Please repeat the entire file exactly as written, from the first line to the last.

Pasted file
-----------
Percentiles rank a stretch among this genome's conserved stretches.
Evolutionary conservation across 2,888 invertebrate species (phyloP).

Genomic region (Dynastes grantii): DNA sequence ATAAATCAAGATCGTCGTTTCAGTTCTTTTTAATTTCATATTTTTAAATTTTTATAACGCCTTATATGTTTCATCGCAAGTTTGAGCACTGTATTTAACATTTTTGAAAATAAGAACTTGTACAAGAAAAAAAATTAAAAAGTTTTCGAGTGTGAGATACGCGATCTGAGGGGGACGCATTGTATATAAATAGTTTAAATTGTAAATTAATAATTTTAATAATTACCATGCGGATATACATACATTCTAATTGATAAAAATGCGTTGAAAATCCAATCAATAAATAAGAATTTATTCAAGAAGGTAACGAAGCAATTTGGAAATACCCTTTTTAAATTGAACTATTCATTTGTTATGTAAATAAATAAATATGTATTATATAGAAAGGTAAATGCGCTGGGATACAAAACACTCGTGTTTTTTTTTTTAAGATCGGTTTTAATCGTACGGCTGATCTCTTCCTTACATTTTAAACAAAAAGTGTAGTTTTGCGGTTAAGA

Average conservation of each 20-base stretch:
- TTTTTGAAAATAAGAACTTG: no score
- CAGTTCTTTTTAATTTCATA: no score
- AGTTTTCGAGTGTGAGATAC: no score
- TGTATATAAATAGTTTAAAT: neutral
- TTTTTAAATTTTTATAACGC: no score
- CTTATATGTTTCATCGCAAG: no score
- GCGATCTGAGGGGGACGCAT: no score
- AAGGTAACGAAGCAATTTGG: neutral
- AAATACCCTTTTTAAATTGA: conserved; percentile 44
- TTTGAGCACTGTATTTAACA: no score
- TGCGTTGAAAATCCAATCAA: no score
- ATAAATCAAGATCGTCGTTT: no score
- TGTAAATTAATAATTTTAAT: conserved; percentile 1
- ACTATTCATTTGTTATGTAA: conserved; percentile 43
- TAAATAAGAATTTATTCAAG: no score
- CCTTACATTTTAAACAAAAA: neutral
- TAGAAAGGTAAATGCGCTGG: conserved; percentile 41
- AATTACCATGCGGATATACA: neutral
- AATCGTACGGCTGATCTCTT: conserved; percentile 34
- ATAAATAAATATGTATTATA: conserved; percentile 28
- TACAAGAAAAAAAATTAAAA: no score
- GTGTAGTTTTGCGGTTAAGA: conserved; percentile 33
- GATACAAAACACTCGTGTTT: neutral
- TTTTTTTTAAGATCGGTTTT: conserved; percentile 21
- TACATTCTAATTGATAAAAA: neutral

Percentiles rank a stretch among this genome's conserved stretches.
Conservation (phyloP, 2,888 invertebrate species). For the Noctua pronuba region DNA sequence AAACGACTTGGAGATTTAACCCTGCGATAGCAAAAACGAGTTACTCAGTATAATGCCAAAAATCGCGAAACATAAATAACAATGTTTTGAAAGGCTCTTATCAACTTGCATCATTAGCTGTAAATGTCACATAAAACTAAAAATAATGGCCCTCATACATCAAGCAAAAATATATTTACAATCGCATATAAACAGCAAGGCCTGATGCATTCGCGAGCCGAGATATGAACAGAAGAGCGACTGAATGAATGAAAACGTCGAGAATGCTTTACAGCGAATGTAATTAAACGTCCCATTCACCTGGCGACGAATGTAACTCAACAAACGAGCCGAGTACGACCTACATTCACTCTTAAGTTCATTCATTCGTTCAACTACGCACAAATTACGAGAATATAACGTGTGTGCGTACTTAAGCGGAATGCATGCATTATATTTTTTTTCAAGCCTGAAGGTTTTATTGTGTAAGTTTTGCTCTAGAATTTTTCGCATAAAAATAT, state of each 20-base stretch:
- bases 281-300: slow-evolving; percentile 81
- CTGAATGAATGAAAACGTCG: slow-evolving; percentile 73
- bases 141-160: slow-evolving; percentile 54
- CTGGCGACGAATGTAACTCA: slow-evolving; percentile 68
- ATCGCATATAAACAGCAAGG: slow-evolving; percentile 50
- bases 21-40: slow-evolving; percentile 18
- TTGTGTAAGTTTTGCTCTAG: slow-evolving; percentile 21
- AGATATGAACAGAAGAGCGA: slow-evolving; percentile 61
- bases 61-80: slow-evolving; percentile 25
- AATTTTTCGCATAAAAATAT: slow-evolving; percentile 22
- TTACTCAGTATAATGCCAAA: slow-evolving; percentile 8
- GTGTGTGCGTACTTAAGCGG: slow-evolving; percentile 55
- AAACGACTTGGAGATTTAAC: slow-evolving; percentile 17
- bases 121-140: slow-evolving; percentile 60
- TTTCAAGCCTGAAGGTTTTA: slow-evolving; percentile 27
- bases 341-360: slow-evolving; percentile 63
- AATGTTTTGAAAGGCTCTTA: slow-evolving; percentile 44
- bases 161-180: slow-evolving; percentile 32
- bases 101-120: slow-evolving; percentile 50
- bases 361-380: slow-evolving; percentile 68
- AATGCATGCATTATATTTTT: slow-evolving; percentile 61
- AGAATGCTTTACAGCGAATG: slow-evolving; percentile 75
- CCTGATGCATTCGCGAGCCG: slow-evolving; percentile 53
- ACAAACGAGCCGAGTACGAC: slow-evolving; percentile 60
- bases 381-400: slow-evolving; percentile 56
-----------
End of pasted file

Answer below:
Percentiles rank a stretch among this genome's conserved stretches.
Evolutionary conservation across 2,888 invertebrate species (phyloP).

Genomic region (Dynastes grantii): DNA sequence ATAAATCAAGATCGTCGTTTCAGTTCTTTTTAATTTCATATTTTTAAATTTTTATAACGCCTTATATGTTTCATCGCAAGTTTGAGCACTGTATTTAACATTTTTGAAAATAAGAACTTGTACAAGAAAAAAAATTAAAAAGTTTTCGAGTGTGAGATACGCGATCTGAGGGGGACGCATTGTATATAAATAGTTTAAATTGTAAATTAATAATTTTAATAATTACCATGCGGATATACATACATTCTAATTGATAAAAATGCGTTGAAAATCCAATCAATAAATAAGAATTTATTCAAGAAGGTAACGAAGCAATTTGGAAATACCCTTTTTAAATTGAACTATTCATTTGTTATGTAAATAAATAAATATGTATTATATAGAAAGGTAAATGCGCTGGGATACAAAACACTCGTGTTTTTTTTTTTAAGATCGGTTTTAATCGTACGGCTGATCTCTTCCTTACATTTTAAACAAAAAGTGTAGTTTTGCGGTTAAGA

Average conservation of each 20-base stretch:
- TTTTTGAAAATAAGAACTTG: no score
- CAGTTCTTTTTAATTTCATA: no score
- AGTTTTCGAGTGTGAGATAC: no score
- TGTATATAAATAGTTTAAAT: neutral
- TTTTTAAATTTTTATAACGC: no score
- CTTATATGTTTCATCGCAAG: no score
- GCGATCTGAGGGGGACGCAT: no score
- AAGGTAACGAAGCAATTTGG: neutral
- AAATACCCTTTTTAAATTGA: conserved; percentile 44
- TTTGAGCACTGTATTTAACA: no score
- TGCGTTGAAAATCCAATCAA: no score
- ATAAATCAAGATCGTCGTTT: no score
- TGTAAATTAATAATTTTAAT: conserved; percentile 1
- ACTATTCATTTGTTATGTAA: conserved; percentile 43
- TAAATAAGAATTTATTCAAG: no score
- CCTTACATTTTAAACAAAAA: neutral
- TAGAAAGGTAAATGCGCTGG: conserved; percentile 41
- AATTACCATGCGGATATACA: neutral
- AATCGTACGGCTGATCTCTT: conserved; percentile 34
- ATAAATAAATATGTATTATA: conserved; percentile 28
- TACAAGAAAAAAAATTAAAA: no score
- GTGTAGTTTTGCGGTTAAGA: conserved; percentile 33
- GATACAAAACACTCGTGTTT: neutral
- TTTTTTTTAAGATCGGTTTT: conserved; percentile 21
- TACATTCTAATTGATAAAAA: neutral

Percentiles rank a stretch among this genome's conserved stretches.
Conservation (phyloP, 2,888 invertebrate species). For the Noctua pronuba region DNA sequence AAACGACTTGGAGATTTAACCCTGCGATAGCAAAAACGAGTTACTCAGTATAATGCCAAAAATCGCGAAACATAAATAACAATGTTTTGAAAGGCTCTTATCAACTTGCATCATTAGCTGTAAATGTCACATAAAACTAAAAATAATGGCCCTCATACATCAAGCAAAAATATATTTACAATCGCATATAAACAGCAAGGCCTGATGCATTCGCGAGCCGAGATATGAACAGAAGAGCGACTGAATGAATGAAAACGTCGAGAATGCTTTACAGCGAATGTAATTAAACGTCCCATTCACCTGGCGACGAATGTAACTCAACAAACGAGCCGAGTACGACCTACATTCACTCTTAAGTTCATTCATTCGTTCAACTACGCACAAATTACGAGAATATAACGTGTGTGCGTACTTAAGCGGAATGCATGCATTATATTTTTTTTCAAGCCTGAAGGTTTTATTGTGTAAGTTTTGCTCTAGAATTTTTCGCATAAAAATAT, state of each 20-base stretch:
- bases 281-300: slow-evolving; percentile 81
- CTGAATGAATGAAAACGTCG: slow-evolving; percentile 73
- bases 141-160: slow-evolving; percentile 54
- CTGGCGACGAATGTAACTCA: slow-evolving; percentile 68
- ATCGCATATAAACAGCAAGG: slow-evolving; percentile 50
- bases 21-40: slow-evolving; percentile 18
- TTGTGTAAGTTTTGCTCTAG: slow-evolving; percentile 21
- AGATATGAACAGAAGAGCGA: slow-evolving; percentile 61
- bases 61-80: slow-evolving; percentile 25
- AATTTTTCGCATAAAAATAT: slow-evolving; percentile 22
- TTACTCAGTATAATGCCAAA: slow-evolving; percentile 8
- GTGTGTGCGTACTTAAGCGG: slow-evolving; percentile 55
- AAACGACTTGGAGATTTAAC: slow-evolving; percentile 17
- bases 121-140: slow-evolving; percentile 60
- TTTCAAGCCTGAAGGTTTTA: slow-evolving; percentile 27
- bases 341-360: slow-evolving; percentile 63
- AATGTTTTGAAAGGCTCTTA: slow-evolving; percentile 44
- bases 161-180: slow-evolving; percentile 32
- bases 101-120: slow-evolving; percentile 50
- bases 361-380: slow-evolving; percentile 68
- AATGCATGCATTATATTTTT: slow-evolving; percentile 61
- AGAATGCTTTACAGCGAATG: slow-evolving; percentile 75
- CCTGATGCATTCGCGAGCCG: slow-evolving; percentile 53
- ACAAACGAGCCGAGTACGAC: slow-evolving; percentile 60
- bases 381-400: slow-evolving; percentile 56